All employees are essential to keeping a pupil transportation operation running smoothly, school bus drivers being one of the most critical. After all, having too few drivers means the responsibility of transporting students may fall on the shoulders of other personnel, creating a domino effect of additional work for many people.
Substitute school bus drivers are no less important than regular bus drivers — in fact, officials suggest these drivers can make or break an operation.
“They are life savers to a transportation operation,” says Ron Latko, director of transportation and vehicle maintenance at Mesa (Ariz.) Public Schools (MPS). “You can’t run a responsible transportation department without these reliable people. They know the schools, the kids, the various vehicles and are extremely flexible in what they do.”
What to look for in candidates
Many operations select their substitutes from their existing pool of drivers, and because these employees are required to essentially be a “jack of all trades,” there are specific qualities that managers look for when seeking out potential candidates.
Brian Weisinger, director of transportation at Spring Independent School District (ISD) in Houston, says that drivers in his department have to apply for the position — they’re referred to as auxiliary drivers — and applicants must undergo an interview.
“They have to have a can-do attitude,” he says. “These are also people who are very strong with student management.”
Mike Shedor, area general manager for First Student’s central region, likens substitute drivers to substitute teachers, in that when that driver steps on a bus, he or she may not know all of the students.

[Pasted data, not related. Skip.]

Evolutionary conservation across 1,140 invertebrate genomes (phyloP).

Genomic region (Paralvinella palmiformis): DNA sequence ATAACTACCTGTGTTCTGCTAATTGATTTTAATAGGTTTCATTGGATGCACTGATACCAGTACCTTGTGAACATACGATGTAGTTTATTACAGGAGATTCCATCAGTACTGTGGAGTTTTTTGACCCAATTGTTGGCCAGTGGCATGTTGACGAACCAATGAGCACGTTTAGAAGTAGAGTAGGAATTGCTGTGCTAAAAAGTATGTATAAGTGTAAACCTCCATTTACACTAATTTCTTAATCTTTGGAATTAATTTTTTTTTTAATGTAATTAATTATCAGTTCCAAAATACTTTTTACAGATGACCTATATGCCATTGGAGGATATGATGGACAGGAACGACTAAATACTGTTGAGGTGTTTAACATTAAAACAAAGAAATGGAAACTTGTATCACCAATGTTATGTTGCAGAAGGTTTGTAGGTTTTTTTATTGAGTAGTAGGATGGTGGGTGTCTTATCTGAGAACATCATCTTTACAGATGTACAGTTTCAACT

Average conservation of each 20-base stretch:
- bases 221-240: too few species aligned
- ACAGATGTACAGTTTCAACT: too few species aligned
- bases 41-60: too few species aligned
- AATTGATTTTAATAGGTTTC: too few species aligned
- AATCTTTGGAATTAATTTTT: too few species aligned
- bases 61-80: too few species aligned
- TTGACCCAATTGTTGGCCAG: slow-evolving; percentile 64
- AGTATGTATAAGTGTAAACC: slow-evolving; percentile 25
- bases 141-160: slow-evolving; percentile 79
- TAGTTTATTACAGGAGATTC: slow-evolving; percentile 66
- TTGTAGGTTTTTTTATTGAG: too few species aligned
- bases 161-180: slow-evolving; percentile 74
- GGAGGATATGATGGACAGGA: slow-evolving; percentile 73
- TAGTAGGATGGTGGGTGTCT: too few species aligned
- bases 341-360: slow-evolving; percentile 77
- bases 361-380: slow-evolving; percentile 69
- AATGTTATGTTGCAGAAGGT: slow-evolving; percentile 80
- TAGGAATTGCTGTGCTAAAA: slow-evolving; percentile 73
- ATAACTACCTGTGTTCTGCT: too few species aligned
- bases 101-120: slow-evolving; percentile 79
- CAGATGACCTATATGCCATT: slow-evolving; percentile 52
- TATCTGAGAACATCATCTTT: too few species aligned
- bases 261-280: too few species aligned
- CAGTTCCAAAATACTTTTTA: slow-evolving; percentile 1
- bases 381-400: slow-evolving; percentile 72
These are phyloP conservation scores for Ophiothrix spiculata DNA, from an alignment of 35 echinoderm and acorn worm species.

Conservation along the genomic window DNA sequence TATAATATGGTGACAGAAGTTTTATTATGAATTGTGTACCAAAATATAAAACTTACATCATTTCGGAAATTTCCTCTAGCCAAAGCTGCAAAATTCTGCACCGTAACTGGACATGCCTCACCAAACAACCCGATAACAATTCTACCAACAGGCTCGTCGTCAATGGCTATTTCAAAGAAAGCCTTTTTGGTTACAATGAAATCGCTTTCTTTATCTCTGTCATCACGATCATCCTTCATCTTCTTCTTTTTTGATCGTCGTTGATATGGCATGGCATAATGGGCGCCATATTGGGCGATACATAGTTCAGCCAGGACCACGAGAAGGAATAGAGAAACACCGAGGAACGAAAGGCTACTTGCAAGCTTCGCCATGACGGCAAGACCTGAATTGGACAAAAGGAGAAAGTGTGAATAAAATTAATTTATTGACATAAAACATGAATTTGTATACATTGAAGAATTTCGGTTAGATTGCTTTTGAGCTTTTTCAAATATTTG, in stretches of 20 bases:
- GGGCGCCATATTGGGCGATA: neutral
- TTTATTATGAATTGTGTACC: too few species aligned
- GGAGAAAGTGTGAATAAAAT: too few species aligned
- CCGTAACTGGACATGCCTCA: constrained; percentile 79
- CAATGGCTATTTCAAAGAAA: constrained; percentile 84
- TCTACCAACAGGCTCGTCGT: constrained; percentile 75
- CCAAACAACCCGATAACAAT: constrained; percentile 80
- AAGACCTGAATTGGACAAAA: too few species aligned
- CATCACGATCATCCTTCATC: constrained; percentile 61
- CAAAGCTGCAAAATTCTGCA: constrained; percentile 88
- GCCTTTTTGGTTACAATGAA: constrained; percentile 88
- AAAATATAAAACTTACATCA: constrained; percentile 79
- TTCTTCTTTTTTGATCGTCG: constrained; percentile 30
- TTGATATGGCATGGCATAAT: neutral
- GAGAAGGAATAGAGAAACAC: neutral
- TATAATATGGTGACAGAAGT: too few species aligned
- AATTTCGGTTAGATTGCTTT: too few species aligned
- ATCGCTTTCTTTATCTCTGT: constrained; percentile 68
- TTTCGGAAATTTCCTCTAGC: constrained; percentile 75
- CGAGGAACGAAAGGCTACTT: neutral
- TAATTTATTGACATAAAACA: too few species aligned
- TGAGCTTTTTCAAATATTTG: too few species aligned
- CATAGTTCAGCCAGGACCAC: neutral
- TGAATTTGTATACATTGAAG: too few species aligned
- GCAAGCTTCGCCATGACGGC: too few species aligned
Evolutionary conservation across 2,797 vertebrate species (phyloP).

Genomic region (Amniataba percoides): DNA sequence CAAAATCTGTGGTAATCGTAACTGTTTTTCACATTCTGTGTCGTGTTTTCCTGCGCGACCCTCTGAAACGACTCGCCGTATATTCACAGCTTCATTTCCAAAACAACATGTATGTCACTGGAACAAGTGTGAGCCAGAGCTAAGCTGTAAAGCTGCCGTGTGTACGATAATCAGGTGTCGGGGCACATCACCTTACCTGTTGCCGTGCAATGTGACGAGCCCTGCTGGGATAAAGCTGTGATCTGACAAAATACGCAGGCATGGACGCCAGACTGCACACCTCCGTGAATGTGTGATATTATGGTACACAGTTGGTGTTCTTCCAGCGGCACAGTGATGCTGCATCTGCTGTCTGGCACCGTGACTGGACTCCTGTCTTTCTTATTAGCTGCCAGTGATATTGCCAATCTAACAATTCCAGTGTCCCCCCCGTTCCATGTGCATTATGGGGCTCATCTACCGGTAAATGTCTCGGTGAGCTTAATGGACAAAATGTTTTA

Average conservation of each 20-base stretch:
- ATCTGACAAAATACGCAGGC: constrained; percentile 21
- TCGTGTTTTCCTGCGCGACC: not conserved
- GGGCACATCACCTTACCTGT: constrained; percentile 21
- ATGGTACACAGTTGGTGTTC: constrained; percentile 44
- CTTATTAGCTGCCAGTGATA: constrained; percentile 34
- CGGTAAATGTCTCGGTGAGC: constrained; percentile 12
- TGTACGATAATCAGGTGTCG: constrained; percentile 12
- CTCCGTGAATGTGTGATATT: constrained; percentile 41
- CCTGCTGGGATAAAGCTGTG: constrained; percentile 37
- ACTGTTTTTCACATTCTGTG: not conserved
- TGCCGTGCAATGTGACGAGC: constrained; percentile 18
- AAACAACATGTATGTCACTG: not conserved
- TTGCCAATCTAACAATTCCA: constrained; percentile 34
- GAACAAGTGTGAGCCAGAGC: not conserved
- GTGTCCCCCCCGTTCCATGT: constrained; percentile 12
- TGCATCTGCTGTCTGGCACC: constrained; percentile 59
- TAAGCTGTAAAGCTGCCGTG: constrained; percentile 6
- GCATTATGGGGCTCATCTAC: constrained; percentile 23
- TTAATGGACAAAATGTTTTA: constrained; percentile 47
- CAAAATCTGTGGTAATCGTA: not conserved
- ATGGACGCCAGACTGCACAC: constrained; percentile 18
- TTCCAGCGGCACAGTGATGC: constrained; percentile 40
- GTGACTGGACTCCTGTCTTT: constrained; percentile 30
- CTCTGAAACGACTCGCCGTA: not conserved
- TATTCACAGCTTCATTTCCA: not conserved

To that end, “they have to quickly build rapport with students and understand the route,” Shedor says. “You also want to have someone who’s patient because there may be some students who want to test the driver.”
Shedor believes it’s also important for a sub driver to have a strong understanding of and familiarity with the area that the operation serves because he or she may be called upon to drive a route without having previously driven it.
At First Student’s terminal in Edwardsville, Ill., Manager John Mollett says only the top-performing drivers on staff are considered for substitute positions. Specifically, he looks for drivers who understand the operation’s goals and mission, and drivers who are flexible, willing to work any hours, and who are knowledgeable of the school district’s routes and what is expected of them.
Certain requirements must be met
Not only is it beneficial for drivers to have certain characteristics to help them handle the responsibilities associated with a substitute position, at some districts, they must meet certain criteria before they can apply for or be considered for the position.
At both Spring ISD and Cypress-Fairbanks ISD (also in Houston), bus drivers must be employed by the district for at least one year before they are eligible to become a substitute driver. (At Cypress-Fairbanks ISD, front-line or full-time subs are classified as charter drivers.)
Cypress-Fairbanks ISD Director of Transportation Bill Powell says the candidates must also have acceptable attendance.
Weisinger says Spring ISD’s auxiliary drivers have to be a full-time driver for at least one year so that they can gain knowledge of the district and how it’s run. It also enables Weisinger to get to know the employee.
“[In the past], I’ve had sub drivers who were new employees, and they weren’t full time,” he says. “I find more comfort in having my sub drivers already trained and seasoned veterans on the road working with these kids. If you have new employees coming into the substitute pool, the chances of them making a mistake is increased because they don’t have the experience.”
Substitute driver positions at MPS are posted as the need for them arises, and Latko says it is imperative that the individuals who apply for the positions have the necessary district training, including certifications, to be considered.
The department’s training program exceeds the state’s requirements by approximately triple the amount of time required in the classroom and behind the wheel.